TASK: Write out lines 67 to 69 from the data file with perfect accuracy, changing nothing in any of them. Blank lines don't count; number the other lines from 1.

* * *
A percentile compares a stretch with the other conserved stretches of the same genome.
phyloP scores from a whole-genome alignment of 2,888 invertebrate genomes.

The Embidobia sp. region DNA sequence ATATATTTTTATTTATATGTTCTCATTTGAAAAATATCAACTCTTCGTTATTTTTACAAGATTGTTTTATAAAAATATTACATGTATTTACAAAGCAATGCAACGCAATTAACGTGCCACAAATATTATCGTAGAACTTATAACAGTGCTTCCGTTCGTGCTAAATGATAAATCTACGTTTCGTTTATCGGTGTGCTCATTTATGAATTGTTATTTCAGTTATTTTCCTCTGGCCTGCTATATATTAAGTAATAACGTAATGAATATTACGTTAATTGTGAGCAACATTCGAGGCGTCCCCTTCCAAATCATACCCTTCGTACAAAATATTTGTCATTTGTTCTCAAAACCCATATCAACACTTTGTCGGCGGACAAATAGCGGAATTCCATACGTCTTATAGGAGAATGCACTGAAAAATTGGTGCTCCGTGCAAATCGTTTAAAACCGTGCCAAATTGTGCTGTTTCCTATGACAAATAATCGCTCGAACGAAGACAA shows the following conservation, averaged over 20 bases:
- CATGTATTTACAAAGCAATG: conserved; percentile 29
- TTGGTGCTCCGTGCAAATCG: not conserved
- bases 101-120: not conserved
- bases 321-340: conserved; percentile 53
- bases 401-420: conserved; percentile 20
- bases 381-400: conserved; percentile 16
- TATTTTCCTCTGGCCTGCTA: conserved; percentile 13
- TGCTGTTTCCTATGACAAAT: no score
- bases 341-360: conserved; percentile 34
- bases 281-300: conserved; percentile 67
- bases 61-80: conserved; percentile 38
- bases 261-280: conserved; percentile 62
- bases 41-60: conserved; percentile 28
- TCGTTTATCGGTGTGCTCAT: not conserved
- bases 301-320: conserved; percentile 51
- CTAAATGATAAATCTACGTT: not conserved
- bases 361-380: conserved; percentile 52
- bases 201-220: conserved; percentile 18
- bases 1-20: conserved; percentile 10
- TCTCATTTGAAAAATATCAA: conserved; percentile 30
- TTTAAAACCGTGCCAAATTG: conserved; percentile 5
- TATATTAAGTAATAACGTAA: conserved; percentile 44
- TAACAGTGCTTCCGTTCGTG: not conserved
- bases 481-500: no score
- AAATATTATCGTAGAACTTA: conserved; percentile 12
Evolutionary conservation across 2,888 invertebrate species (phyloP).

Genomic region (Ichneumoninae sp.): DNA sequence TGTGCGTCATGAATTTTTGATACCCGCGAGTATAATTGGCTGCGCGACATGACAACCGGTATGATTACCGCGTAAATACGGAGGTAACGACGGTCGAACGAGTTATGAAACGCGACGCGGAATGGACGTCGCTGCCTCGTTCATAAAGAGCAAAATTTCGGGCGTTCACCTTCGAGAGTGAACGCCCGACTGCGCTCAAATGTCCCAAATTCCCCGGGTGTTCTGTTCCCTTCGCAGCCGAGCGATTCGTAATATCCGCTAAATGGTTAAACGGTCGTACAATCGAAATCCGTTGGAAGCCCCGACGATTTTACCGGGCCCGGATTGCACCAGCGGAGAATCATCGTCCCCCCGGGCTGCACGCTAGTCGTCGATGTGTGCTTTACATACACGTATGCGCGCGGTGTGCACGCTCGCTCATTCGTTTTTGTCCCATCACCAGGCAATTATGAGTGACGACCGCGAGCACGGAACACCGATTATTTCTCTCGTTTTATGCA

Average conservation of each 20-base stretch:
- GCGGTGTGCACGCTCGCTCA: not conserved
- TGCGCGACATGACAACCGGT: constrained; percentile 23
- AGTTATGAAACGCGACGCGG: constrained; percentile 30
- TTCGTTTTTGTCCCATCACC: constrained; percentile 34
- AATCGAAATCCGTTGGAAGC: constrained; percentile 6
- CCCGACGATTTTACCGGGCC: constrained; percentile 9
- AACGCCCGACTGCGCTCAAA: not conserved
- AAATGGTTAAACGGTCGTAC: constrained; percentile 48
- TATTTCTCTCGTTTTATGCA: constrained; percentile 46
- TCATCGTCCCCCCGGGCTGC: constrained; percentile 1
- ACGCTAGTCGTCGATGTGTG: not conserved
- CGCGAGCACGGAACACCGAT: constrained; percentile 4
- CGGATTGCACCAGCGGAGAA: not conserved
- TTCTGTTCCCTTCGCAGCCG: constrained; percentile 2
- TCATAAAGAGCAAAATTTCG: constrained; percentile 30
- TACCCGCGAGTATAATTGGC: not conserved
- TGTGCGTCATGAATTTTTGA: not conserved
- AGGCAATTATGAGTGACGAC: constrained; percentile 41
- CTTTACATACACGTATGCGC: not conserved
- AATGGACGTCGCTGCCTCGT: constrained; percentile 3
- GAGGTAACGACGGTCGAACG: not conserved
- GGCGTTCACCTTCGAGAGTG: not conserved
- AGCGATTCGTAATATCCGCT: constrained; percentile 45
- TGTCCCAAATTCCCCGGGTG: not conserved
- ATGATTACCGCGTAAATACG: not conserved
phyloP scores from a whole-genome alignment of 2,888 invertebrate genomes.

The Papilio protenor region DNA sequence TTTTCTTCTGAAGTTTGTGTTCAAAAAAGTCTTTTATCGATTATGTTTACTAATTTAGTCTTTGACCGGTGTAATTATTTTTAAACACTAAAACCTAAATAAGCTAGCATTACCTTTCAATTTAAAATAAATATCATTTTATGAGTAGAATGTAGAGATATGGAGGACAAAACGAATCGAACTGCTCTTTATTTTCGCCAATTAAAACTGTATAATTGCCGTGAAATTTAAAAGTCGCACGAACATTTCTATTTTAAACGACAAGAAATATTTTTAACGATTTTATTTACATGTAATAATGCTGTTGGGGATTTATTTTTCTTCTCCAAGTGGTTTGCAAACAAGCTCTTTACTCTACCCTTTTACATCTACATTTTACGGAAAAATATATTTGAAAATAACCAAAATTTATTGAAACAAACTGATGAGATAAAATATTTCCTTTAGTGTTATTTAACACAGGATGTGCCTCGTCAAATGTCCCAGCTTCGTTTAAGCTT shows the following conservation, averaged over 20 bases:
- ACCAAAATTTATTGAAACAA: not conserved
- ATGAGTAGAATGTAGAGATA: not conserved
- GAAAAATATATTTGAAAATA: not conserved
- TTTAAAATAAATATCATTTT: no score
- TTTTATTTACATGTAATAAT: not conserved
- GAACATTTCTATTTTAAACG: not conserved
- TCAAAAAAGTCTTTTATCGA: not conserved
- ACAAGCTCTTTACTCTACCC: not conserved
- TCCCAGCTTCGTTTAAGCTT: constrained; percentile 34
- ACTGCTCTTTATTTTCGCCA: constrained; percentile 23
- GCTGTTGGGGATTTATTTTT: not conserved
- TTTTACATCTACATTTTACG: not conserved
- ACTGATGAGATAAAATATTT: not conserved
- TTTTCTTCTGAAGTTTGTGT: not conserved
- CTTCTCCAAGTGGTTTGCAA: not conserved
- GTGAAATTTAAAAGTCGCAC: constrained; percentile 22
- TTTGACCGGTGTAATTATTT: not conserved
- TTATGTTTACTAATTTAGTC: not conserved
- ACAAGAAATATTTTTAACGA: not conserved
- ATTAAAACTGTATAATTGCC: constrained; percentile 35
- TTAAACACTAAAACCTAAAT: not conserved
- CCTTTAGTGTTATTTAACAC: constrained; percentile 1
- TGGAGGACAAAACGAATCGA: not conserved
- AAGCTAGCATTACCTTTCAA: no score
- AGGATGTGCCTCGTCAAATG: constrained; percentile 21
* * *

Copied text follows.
- TCCCAGCTTCGTTTAAGCTT: constrained; percentile 34
- ACTGCTCTTTATTTTCGCCA: constrained; percentile 23
- GCTGTTGGGGATTTATTTTT: not conserved